October 29 - November 4, 2001

Spook Doggy

Larry King On


Five Ben



From Hell Is Good And Dark...

Bruce Willis In Bandits...

Denzel Chews Scenery...

Zoolander Cracks Us Up...

Mariah Carey Squeaks In Glitter...

Dem Bones
The Halloween season brings a number of treats: nippy weather, high-glucose treats, fistfights in costume stores. But it also brings the mixed blessing of horror flicks. Some of them, like From Hell, are spooky and unnerving and great, and can be enjoyed year-round. Most are a fun way to indulge that bizarre human urge to be scared shitless by something that can't actually hurt you. And some, like Bones, are crap that couldn't have been released at any other time of year---and shouldn't have been released at all. Guess which one we saw this weekend?

You might not recognize the name Bones, because it's generally been referred to as "the Snoop Dogg horror movie." That description alone was enough to get us into the theater; it had "Bad Film" written all over it, and we're a sucker for Bad Film. What we didn't plan on was an hour and a half of Lame Film, which is nowhere near as entertaining.

Bones drones through the story of Jimmy Bones, a 1979 South Central neighborhood bigshot who dressed like a pimp but apparently made a relatively clean living off of gambling. Jimmy was generous, soulful and loved by Pam Grier---which is always how you can tell who's the good guy in a blaxploitation movie. But when Jimmy refused to expand his operation into the crack business, he was killed in his big Gothic manse. From that night on, Jimmy's spirit haunts the house, mostly in the form of a big ol' dog---GET IT?!---with glowing red eyes.

Predictably, a gaggle of multi-racial kids decide to buy Jimmy's dilapidated crib and turn it into a hip-hop club. Jimmy's ghost doesn't cotton to this idea, but makes the most out of it, scaring the bejeezus out of the kids while continuing to seek revenge on the men that killed him. Along the way, the kids do really ingenious things like moving into the place, disturbing Jimmy's corpse and ignoring the neighborhood psychic. Ickiness ensues.

Here are the ground rules for horror flicks, all of which Bones flagrantly disobeys:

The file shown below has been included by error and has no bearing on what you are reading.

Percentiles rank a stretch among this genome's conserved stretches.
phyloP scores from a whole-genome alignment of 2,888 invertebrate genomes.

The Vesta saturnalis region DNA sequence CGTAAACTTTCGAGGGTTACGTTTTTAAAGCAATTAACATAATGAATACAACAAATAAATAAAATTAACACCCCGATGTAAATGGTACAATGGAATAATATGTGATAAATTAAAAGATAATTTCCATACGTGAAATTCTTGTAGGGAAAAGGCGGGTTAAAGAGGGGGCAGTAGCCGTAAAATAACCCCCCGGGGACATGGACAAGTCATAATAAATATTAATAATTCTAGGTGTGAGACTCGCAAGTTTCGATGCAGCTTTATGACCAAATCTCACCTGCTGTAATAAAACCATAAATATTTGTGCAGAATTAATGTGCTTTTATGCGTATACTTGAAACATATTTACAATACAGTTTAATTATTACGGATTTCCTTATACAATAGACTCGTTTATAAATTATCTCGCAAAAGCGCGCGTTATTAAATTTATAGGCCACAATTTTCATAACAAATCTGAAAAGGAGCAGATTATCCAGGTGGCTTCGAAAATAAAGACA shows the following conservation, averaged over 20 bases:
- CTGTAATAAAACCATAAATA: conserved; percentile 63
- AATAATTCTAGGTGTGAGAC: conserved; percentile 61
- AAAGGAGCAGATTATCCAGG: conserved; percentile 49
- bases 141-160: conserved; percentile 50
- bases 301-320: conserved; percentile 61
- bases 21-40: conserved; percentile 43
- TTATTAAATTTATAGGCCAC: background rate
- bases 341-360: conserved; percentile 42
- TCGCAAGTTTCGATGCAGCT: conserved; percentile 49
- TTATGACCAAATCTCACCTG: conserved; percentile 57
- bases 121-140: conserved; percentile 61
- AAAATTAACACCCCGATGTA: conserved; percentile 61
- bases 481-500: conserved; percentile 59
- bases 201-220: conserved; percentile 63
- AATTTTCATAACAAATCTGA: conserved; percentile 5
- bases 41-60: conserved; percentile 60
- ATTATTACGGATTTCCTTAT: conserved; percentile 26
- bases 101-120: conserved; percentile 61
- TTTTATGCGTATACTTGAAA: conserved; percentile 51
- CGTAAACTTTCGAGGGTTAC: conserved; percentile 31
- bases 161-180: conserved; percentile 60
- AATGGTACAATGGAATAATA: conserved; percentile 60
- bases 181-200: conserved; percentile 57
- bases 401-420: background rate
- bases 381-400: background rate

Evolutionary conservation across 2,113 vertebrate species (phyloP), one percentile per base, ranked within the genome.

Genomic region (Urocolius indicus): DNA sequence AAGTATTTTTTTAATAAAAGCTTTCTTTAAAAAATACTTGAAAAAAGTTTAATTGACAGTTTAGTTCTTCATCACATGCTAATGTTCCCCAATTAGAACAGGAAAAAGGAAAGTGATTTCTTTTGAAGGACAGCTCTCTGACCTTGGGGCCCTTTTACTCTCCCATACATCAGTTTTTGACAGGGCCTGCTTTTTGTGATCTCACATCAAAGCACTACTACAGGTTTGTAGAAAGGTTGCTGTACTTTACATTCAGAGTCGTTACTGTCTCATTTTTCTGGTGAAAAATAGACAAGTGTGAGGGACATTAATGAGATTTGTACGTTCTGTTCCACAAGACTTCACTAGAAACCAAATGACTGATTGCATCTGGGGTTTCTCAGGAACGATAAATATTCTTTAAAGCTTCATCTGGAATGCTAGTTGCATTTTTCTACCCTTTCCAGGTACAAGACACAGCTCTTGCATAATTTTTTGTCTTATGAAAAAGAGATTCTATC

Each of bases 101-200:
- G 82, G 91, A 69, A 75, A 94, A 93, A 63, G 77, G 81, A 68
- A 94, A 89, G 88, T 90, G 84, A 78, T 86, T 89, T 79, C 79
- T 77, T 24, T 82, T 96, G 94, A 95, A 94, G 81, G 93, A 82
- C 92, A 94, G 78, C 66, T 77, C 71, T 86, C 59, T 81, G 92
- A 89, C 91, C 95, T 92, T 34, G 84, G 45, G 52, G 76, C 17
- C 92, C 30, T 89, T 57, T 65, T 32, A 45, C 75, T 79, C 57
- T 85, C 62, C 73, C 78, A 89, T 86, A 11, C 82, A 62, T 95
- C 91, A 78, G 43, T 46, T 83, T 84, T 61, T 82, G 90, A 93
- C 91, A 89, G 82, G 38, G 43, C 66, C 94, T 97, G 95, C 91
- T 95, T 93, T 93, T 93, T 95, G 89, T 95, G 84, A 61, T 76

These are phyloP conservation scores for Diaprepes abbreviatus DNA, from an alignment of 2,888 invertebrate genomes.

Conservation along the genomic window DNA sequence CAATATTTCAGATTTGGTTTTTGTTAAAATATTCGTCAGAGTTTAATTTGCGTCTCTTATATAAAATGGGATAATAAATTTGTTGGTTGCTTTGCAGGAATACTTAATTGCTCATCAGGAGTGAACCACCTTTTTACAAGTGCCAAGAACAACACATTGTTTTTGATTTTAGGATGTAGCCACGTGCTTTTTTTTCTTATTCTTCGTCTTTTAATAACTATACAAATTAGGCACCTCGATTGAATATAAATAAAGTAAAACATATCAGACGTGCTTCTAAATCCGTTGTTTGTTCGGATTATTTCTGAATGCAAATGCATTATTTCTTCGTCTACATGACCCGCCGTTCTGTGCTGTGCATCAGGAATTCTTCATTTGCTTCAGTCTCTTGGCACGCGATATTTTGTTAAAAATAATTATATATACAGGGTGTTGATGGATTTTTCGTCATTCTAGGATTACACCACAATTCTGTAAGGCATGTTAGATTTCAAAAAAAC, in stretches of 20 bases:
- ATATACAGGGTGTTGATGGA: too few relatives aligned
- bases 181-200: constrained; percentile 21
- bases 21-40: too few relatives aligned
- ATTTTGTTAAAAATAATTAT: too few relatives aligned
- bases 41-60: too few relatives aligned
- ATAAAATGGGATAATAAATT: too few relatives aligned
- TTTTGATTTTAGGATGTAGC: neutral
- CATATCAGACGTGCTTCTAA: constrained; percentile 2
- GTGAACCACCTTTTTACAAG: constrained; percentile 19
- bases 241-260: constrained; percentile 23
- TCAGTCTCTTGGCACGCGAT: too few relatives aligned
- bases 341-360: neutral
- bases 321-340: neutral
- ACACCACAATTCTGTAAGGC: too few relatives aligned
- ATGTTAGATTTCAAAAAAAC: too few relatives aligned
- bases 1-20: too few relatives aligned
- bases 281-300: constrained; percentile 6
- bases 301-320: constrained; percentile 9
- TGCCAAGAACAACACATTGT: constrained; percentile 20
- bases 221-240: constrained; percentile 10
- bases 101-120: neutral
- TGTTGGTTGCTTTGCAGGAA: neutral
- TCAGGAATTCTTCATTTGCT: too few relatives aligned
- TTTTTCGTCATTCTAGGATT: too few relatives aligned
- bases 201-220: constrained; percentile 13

1. Figure out ahead of time whether the audience should root for the ghost/demon/monster or for the humans. Criminy, please give us someone to side with, and make them just a tad sympathetic. In Bones, the humans are annoying and vapid, while the ghost is way more evil and bloodthirsty than the flashbacks of his life would explain. We wound up wishing that everyone except Grier would die horribly.

2. Spread out the kills throughout the movie. Bones starts with two college boys being dragged screaming into the house of evil. Awesome! Then nobody dies for another hour. Yawn.

3. There is such a thing as "too many maggots."

4. If we're supposed to be horrified by talking severed heads, don't make them so darn funny.

5. Embrace the concept of logic. Even if it's just the internal logic of the movie's universe, plot it out and stick to it. When the daughter of the local psychic and the deceased Jimmy suddenly spews maggots (see no. 3) at the end of the movie, it comes out of nowhere, and Jimmy's dubbed "dog-eat-dog" credo---GET IT?!---just adds to the confusion. (If you're upset that we gave away the ending, get help now.)

Look, we can understand the fun in being terrified by something that's ultimately harmless, particularly given the genuine horrors in the real world these days. But the only frightening things about Bones are the fact that people got paid to write, direct and produce it; that someone conned Pam Grier into appearing in it; and that Snoop Dogg has another movie coming out soon.

The horror... the horror....



Is Snoop Dogg the most obvious rap star to make a successful crossover into movies?

Yes. And I answer in the affirmative solely on the basis of the fact that he is consistently as stoned as Robert Downey.

No. It's definitely Li'l Kim, mainly because of the way her tooth sparkles in the spotlight.

Last Week's Poll:
How do you think Johnny Depp feels when Heather Graham tells him how much of a crush she had on him when she watched 21 Jump Street?

Old. (64%) It's just a cruel reminder that he's about the same age as Peter DeLuise.

Ego-Boosted. (35%) But there's no truth to the rumor they almost called this film From Cheekbones.